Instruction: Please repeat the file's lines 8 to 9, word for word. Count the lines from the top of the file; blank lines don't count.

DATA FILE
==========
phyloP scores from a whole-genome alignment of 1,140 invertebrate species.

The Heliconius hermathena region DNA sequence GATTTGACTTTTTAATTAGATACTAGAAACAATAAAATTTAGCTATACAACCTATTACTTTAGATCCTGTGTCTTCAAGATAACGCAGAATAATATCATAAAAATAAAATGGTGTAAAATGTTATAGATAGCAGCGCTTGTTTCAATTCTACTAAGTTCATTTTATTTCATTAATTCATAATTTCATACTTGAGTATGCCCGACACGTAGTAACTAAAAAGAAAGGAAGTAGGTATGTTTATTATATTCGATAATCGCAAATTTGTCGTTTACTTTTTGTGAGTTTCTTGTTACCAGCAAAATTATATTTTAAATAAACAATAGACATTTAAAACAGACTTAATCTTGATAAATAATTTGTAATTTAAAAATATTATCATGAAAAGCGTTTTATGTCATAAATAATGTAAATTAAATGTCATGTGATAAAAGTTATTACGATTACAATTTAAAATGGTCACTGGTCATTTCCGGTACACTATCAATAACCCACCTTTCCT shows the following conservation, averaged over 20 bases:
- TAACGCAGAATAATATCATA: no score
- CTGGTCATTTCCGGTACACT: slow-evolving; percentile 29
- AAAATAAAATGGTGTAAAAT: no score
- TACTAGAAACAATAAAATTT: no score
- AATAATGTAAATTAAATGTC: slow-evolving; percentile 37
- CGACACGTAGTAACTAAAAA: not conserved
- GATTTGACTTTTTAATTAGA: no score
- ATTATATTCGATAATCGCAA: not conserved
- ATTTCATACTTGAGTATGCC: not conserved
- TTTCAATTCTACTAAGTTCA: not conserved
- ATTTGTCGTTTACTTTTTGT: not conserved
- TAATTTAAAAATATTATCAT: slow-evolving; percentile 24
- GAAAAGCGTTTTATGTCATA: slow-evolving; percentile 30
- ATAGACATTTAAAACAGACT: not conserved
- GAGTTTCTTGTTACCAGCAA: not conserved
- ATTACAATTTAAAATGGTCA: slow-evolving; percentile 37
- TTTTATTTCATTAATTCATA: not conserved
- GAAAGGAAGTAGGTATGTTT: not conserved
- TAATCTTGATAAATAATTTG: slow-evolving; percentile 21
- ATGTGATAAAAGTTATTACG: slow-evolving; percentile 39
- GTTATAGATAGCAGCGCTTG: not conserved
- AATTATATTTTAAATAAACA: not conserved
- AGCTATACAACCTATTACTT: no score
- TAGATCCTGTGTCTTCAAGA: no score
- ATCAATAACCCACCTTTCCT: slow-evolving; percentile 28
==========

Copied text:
- CGACACGTAGTAACTAAAAA: not conserved
- GATTTGACTTTTTAATTAGA: no score